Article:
Title tags (also called page titles or just titles) are the strings of text that label a web page. You see them in browser tabs and they also show up in other places like search engine results pages and snippets automatically generated on social media websites. Titles (when configured correctly) give users a description of the page they are about to view. They also help search engines understand the content they are about to crawl.
Title tags can be a deceivingly simple and inconsequential part of onsite SEO but they are very important. They are often the first thing a user sees in a search engine results page. The following best practices ensure that pages are relevant to the a target keyword phrase, have good click through rates in SERPs, and are relevant to users.
At the most basic level lawyers can program their tags manually using the <title></title> tag. Even though many websites are not set up this way anymore, it helps to understand how it all works. The title tag goes in the head section of an HTML page and is wrapped in title tags like so.
Attorneys using WordPress can configure titles using one of many different plugins. One of the best plugins for SEO and this type of meta data is the All In One SEO Pack. When creating a page, lawyers simply enter the title of the page in the title section of the plugin before publishing.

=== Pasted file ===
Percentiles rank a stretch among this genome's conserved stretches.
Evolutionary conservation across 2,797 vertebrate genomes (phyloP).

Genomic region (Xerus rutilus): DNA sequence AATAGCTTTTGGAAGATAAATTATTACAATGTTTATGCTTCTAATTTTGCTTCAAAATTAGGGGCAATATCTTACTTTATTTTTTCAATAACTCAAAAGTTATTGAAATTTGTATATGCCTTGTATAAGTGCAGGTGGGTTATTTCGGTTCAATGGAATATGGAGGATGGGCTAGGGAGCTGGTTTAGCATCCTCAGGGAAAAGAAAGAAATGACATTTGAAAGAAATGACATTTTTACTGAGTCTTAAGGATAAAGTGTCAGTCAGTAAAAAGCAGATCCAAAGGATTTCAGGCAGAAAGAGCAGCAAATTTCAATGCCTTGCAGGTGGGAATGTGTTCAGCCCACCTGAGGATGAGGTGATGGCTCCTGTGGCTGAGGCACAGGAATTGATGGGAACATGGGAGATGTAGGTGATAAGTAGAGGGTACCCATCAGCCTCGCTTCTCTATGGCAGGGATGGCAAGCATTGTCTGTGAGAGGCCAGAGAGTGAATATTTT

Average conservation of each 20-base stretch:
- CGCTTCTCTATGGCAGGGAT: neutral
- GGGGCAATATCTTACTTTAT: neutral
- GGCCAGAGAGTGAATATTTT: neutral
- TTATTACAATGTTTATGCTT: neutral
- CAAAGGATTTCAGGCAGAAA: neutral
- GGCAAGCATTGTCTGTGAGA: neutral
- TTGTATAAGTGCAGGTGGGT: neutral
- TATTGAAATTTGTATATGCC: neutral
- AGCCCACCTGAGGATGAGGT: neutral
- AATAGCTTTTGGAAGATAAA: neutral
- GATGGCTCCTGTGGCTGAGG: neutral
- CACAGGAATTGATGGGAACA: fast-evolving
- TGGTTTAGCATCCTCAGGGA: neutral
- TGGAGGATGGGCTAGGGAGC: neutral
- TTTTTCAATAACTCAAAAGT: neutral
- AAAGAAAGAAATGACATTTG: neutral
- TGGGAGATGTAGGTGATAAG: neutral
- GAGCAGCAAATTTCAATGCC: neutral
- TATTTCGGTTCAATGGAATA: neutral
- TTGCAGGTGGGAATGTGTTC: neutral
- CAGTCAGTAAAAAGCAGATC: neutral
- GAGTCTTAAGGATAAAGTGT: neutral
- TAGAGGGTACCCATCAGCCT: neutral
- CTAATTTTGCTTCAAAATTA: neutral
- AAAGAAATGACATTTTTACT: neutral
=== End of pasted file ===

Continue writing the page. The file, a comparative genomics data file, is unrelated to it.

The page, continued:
It helps to see what your titles will look like in search engine results pages. Then you can see through a user’s eyes how compelling, relevant and click-worthy they are. Screaming Frog SEO Spider is excellent for doing that and lawyers can use it for free.
After you download and install the software, plug in your site’s URL into the software.
Choose a page that you want to add a title to in the page titles tab.
Once you click on a page, click on the SERP snippet tab at the bottom of the page.
In the SERP snippet pane you’ll be able to modify the title of the page to see what it could look like for users in search.
Show My Description
If you didn’t already know, Google doesn’t always show your title tags1 and other meta data that comes from your page. Sometimes this can work to your advantage (for example if you did not have a title or a meta description on the page). Other times it can be annoying because your carefully crafted title tags may not show searchers.
One way to stop that from happening is to tell search engines to stop doing that with meta tags. The NOODP tag (which stands for no open directory project) tells Google not to generate a snippet using data from the open directory project.
Using this tag, Google will often stop using the title and meta description found in other sources online and start using yours2. Note that this does not happen in every case and Google always reserves the right to show their users whatever they think is right. Of course they will always try to show searchers the most relevant content based on their query.